Tuesday January, 3 2017 at 10:15 PM
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"Those gates only open three times. When you come in, when you've served your time, or when you're dead!"
- from Brute Force
Producer Mark Hellinger had wanted to make a prison movie for almost a decade, and when he read an article by a former convict, the basic story of Brute Force (1947) began to take shape. Hellinger hired San Francisco Examiner reporter Robert Patterson to come up with the scenario and then brought in Richard Brooks to write the screenplay. A young screenwriter, Brooks had already worked on two of Hellinger's productions: The Killers (1946, uncredited) and Swell Guy (1946). Hellinger also reunited Burt Lancaster with two of his costars from The Killers: Sam Levene and Charles McGraw. Brooks and Lancaster clearly got along. At one point, Brooks told Lancaster to get himself a copy of the Sinclair Lewis novel Elmer Gantry, as Brooks was determined to turn it into a film. Though it took thirteen years, he and Lancaster did make that picture, and both received Academy Awards for their work.
Part film noir and part Hollywood "message movie," Brute Force is filled with images of extreme, almost psychopathic violence. In the prison workshop, Lancaster's buddies take revenge on a stool pigeon, cornering him with lit blowtorches and pushing him into the giant press. An informer is strapped to the front of a railroad car as it hurtles towards manned machine guns. The prison captain tortures an inmate with a rubber hose while blaring Wagner from the record player.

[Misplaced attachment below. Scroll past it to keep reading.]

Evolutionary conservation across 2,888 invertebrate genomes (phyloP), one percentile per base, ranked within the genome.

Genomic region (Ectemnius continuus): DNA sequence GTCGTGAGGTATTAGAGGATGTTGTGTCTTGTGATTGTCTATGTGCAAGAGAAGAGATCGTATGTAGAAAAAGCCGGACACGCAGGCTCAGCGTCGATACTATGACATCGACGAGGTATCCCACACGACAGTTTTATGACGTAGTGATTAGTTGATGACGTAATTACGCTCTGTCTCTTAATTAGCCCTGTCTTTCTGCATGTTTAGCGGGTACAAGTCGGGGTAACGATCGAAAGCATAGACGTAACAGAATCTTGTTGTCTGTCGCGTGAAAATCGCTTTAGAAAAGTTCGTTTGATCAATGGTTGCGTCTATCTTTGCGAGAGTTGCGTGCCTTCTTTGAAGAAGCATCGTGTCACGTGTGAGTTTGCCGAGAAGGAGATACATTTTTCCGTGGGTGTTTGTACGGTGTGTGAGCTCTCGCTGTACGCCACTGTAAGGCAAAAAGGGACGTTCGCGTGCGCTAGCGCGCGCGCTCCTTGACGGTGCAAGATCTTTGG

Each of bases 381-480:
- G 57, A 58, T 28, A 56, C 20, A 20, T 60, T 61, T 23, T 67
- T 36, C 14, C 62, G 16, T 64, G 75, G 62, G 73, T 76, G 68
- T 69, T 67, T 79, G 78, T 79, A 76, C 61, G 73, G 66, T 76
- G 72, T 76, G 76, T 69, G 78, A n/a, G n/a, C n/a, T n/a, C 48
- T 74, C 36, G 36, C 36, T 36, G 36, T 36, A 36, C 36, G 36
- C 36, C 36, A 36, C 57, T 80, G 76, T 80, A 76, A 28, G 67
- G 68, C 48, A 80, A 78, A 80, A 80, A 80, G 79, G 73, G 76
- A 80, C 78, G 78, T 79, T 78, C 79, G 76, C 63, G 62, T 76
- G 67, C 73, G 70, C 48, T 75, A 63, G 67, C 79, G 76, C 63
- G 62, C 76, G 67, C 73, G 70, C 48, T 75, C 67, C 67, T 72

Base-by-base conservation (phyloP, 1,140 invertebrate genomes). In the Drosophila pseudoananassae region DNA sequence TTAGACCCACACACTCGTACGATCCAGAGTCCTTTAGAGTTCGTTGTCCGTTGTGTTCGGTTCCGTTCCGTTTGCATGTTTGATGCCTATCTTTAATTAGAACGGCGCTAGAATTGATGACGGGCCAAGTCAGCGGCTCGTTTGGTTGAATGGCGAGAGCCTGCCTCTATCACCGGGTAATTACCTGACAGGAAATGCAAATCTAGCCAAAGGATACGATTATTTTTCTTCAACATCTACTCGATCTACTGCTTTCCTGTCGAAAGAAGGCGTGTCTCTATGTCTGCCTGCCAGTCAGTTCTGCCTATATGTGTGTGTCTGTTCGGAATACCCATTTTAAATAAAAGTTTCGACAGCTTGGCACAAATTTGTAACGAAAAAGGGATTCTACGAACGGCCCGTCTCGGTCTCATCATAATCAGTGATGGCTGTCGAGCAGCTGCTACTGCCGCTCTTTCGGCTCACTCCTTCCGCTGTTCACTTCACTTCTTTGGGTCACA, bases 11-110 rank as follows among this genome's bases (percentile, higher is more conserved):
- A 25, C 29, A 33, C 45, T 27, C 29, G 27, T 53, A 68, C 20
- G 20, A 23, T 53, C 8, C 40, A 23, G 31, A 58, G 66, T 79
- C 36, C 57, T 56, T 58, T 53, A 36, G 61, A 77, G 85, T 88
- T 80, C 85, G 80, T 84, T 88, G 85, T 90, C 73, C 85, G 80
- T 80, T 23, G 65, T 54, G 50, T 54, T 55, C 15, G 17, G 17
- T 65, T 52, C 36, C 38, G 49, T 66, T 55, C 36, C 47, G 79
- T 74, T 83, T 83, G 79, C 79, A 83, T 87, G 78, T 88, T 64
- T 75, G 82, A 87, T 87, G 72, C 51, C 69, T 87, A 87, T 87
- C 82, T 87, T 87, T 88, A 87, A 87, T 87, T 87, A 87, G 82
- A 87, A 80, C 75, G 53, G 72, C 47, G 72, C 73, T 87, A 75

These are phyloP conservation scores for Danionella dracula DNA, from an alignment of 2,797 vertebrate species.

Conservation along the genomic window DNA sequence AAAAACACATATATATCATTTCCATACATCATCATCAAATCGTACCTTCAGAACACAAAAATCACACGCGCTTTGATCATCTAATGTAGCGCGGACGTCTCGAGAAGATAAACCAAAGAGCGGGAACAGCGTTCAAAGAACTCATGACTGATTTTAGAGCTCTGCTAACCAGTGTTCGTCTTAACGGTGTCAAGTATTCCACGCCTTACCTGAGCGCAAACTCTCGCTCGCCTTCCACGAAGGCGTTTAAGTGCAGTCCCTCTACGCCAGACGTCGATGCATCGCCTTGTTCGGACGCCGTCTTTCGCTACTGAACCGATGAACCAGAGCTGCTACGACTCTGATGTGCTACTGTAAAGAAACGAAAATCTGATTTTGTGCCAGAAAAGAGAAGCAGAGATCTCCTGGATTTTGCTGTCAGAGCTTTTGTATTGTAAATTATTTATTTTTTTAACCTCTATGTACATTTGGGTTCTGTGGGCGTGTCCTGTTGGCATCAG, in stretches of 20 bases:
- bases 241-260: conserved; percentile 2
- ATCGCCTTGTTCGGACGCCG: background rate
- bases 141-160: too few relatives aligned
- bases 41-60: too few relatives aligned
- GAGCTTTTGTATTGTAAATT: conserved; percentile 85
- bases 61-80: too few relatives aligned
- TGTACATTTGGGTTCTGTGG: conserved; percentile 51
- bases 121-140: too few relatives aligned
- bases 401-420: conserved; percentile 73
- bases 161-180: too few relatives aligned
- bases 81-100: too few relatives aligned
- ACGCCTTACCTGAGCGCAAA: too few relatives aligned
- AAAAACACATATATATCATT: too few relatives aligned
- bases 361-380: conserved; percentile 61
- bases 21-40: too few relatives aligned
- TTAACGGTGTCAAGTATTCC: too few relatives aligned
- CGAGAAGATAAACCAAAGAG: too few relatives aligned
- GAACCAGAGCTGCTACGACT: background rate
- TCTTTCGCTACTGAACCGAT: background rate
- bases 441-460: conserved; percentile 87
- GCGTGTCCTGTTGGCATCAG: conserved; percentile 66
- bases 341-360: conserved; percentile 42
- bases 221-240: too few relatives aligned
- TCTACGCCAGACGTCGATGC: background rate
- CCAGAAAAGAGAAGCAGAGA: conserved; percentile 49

Hume Cronyn's portrayal of the sadistic Captain Munsey is one of the highlights of his film career. Of course, the idea of a final physical confrontation between the athletic Lancaster and the wispy Cronyn was a bit hard to imagine as a real contest. As Cronyn recounts in his autobiography: "Burt, who had at one time been a circus acrobat, was in magnificent physical condition and weighed about two hundred pounds. He could in reality have picked me up with one hand and wrung me out like a washrag. As a concession to the casting and the totally unbelievable match, it was agreed that before the struggle began, Burt's character should be shot and wounded. Even so, Julie [Dassin] staged one of the most murderously filthy fights ever photographed, so filled with kicks to the groin, eye gouging and karate chops that when the scene was cut together, it was considered altogether too violent for the public and portions of it were eliminated."
Though ostensibly an indictment of a corrupt prison system, what emerges most clearly from the film is the sense of utter hopelessness. According to one of Lancaster's biographers, "as a postwar parable, the movie is deeply sad. The Nazi-type Captain Munsey is vanquished only to have the heroes who killed him either dead or still in prison." As the prison doctor (and the film's moral compass) repeatedly intones, "Nobody escapes, nobody ever escapes."